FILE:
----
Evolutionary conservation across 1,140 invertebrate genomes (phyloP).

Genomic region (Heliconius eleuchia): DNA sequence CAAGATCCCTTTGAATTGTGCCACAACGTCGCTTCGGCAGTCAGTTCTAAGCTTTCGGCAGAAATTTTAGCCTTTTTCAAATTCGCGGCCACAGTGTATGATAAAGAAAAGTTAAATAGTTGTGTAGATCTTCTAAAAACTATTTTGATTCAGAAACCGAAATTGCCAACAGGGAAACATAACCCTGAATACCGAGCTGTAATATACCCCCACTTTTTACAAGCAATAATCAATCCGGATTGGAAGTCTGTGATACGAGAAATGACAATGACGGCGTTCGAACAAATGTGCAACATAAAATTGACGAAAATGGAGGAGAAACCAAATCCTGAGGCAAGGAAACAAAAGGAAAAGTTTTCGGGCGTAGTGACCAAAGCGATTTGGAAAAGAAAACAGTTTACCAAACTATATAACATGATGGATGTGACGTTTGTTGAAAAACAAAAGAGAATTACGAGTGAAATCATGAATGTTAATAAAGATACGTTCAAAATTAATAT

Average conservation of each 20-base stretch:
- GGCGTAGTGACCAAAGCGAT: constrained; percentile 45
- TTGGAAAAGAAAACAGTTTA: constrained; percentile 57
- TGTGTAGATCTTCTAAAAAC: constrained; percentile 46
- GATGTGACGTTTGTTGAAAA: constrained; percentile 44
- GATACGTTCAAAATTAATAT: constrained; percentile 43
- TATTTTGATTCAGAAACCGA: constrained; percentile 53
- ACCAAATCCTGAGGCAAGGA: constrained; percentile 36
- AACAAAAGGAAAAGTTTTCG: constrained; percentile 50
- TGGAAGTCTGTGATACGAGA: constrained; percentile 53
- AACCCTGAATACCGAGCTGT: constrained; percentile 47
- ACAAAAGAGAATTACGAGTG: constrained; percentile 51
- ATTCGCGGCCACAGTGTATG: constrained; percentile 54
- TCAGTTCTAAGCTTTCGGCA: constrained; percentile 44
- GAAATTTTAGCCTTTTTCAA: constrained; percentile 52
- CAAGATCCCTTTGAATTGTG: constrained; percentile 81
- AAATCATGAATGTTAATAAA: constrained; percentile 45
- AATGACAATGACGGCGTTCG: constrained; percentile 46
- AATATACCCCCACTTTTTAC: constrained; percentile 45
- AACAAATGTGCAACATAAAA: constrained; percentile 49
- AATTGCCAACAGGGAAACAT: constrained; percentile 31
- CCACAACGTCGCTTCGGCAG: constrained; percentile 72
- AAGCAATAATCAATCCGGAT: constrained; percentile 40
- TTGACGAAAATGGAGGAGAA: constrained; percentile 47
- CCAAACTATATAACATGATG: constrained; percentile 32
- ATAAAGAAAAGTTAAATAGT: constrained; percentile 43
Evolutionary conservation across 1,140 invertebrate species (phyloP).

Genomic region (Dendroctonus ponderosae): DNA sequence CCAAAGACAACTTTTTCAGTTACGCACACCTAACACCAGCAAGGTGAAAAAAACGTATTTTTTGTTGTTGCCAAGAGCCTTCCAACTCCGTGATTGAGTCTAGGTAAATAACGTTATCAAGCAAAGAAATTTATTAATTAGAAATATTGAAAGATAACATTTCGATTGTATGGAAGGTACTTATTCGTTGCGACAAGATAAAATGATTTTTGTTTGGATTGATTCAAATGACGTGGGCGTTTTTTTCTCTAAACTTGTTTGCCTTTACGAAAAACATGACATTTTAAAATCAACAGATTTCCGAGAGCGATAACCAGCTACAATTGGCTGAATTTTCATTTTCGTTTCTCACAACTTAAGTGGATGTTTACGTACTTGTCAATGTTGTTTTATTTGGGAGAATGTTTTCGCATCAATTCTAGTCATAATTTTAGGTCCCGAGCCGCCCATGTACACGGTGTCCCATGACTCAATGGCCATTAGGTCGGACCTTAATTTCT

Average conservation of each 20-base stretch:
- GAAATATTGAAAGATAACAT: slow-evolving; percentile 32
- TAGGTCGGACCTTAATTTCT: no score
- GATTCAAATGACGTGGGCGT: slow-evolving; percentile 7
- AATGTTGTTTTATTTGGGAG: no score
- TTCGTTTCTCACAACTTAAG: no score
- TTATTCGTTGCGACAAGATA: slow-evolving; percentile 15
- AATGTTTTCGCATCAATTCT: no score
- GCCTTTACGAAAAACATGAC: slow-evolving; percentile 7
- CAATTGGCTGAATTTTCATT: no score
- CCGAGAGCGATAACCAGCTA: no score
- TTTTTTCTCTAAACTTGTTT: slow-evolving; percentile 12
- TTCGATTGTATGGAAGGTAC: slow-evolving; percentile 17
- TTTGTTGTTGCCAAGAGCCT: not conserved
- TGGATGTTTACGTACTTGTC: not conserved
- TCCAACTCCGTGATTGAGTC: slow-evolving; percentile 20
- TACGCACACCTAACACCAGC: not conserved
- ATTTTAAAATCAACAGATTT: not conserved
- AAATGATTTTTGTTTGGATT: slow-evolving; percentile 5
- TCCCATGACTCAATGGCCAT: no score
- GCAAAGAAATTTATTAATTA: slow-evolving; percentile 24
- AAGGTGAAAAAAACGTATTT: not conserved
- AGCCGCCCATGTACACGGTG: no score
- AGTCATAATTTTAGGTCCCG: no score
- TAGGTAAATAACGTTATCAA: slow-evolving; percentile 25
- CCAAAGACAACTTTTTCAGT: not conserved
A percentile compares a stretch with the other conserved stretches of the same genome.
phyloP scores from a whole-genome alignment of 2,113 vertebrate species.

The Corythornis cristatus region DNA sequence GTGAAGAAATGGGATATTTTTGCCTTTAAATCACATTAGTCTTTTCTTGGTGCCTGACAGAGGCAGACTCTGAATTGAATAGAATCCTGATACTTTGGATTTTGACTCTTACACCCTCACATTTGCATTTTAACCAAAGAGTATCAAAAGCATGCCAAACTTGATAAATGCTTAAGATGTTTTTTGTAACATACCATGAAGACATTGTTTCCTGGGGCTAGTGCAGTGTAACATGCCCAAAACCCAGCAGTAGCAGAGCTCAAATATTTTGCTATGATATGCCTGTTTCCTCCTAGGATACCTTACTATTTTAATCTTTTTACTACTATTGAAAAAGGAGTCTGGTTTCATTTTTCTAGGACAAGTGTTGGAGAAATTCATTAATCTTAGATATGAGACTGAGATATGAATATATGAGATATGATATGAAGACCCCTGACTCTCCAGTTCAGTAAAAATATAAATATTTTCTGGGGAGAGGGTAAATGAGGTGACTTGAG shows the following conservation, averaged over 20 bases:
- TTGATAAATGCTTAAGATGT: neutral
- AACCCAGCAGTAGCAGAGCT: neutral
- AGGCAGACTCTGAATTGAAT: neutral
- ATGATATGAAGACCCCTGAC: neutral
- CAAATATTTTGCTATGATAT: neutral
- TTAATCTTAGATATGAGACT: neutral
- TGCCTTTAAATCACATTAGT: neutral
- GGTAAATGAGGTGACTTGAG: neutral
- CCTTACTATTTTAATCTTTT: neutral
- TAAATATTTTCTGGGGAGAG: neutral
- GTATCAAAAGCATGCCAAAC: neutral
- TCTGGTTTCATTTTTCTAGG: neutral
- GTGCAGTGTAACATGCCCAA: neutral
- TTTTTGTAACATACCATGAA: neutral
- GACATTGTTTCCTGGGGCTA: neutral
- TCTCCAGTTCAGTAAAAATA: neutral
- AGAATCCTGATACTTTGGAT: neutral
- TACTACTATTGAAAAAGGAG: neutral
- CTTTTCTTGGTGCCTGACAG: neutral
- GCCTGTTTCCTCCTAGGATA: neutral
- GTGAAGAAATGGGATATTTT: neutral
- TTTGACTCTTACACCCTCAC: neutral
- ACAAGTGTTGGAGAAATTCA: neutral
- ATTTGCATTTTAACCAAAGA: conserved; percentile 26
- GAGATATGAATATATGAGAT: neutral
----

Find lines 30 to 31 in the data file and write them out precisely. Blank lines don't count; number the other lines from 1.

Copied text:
Genomic region (Dendroctonus ponderosae): DNA sequence CCAAAGACAACTTTTTCAGTTACGCACACCTAACACCAGCAAGGTGAAAAAAACGTATTTTTTGTTGTTGCCAAGAGCCTTCCAACTCCGTGATTGAGTCTAGGTAAATAACGTTATCAAGCAAAGAAATTTATTAATTAGAAATATTGAAAGATAACATTTCGATTGTATGGAAGGTACTTATTCGTTGCGACAAGATAAAATGATTTTTGTTTGGATTGATTCAAATGACGTGGGCGTTTTTTTCTCTAAACTTGTTTGCCTTTACGAAAAACATGACATTTTAAAATCAACAGATTTCCGAGAGCGATAACCAGCTACAATTGGCTGAATTTTCATTTTCGTTTCTCACAACTTAAGTGGATGTTTACGTACTTGTCAATGTTGTTTTATTTGGGAGAATGTTTTCGCATCAATTCTAGTCATAATTTTAGGTCCCGAGCCGCCCATGTACACGGTGTCCCATGACTCAATGGCCATTAGGTCGGACCTTAATTTCT

Average conservation of each 20-base stretch: